Tue, 05 Feb 2013 17:30 UTC
The boy, a fifth-grader at Douglas MacArthur Elementary School whose name is not being released, was charged as a juvenile with brandishing a weapon, police said.
He was also suspended from school, and Alexandria City Public Schools Superintendent Morton Sherman said further action is being considered, including expulsion.
On Monday, the boy showed the plastic gun to at least one other student during a bus ride home from the school. The 10-year-old did not point it at anyone or threaten to shoot it, but he neglected to mention that the weapon was fake, said Alexandria police spokeswoman Ashley Hildebrandt.
School officials said they learned about the incident Monday evening and immediately started investigating. Alexandria police spoke to school administrators Tuesday morning before the boy got to school.
When the boy arrived, authorities found the toy in his backpack. He was taken into custody, transported to a juvenile detention center for booking and then released to his parents, Hildebrandt said.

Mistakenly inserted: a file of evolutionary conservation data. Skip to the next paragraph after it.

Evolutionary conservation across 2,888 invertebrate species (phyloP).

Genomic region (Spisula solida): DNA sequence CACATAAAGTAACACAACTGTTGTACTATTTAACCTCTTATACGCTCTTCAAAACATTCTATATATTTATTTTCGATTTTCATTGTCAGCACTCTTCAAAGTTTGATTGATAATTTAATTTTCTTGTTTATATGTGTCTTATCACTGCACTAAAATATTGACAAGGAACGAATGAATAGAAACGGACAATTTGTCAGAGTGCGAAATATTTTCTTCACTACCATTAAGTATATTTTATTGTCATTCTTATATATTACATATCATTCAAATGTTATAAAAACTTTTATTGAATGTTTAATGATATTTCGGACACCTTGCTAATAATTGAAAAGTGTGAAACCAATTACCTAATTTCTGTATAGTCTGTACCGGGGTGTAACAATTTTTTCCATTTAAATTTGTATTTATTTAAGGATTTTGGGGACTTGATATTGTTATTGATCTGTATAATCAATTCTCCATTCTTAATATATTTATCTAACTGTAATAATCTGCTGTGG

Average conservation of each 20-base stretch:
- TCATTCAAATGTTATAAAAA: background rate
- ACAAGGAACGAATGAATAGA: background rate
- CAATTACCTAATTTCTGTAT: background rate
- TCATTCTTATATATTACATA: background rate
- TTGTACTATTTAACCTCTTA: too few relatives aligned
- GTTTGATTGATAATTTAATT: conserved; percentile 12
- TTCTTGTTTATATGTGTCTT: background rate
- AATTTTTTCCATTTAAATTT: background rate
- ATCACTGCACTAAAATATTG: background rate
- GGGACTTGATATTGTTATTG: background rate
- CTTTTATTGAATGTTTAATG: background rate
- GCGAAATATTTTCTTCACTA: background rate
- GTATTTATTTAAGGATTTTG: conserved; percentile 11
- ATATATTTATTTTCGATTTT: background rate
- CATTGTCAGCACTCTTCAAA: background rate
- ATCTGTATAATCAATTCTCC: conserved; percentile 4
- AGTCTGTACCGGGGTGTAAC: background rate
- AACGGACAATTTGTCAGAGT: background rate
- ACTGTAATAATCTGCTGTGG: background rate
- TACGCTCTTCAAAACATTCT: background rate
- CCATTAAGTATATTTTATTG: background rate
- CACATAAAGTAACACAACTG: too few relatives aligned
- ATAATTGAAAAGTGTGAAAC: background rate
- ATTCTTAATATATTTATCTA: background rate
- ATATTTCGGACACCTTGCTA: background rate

"The safety of our students is always our first concern," Sherman said. "We appreciate the quick response and action by our police."
The toy resembled a semi-automatic handgun, said police spokesman Jody Donaldson. It was silver and had a black handle. It also had a orange tip that went into the barrel, showing that no ammunition was coming out of it.
In light of current events involving schools and guns, Donaldson said police "do have a heightened sensitivity to any rumor or concern" about a student possibly having a firearm.
"Any time we get a call like this, we take it very seriously until we can determine the extent of the weapon -- if it's real or not -- and what the student intends to do with it," Donaldson said.
But some people said police and school administrators overreacted.
"A toy gun is no danger to anyone," said Liane Rozzell, executive director of Families & Allies of Virginia's Youth. "A 10-year-old is not a fully formed adult by any means. And that kind of situation should be dealt with outside the courts and the justice system."
Robin Ficker, a Bethesda attorney who represented a 6-year-old Montgomery County student who was suspended last month for pointing his finger and saying "pow," said the schools have become terror-stricken.
"That just shows a certain hysteria with the school administration," Ficker said Tuesday. "What is the point? To say that you don't like guns, you don't like the Second Amendment?"
A letter was sent home to parents of all MacArthur students about the incident.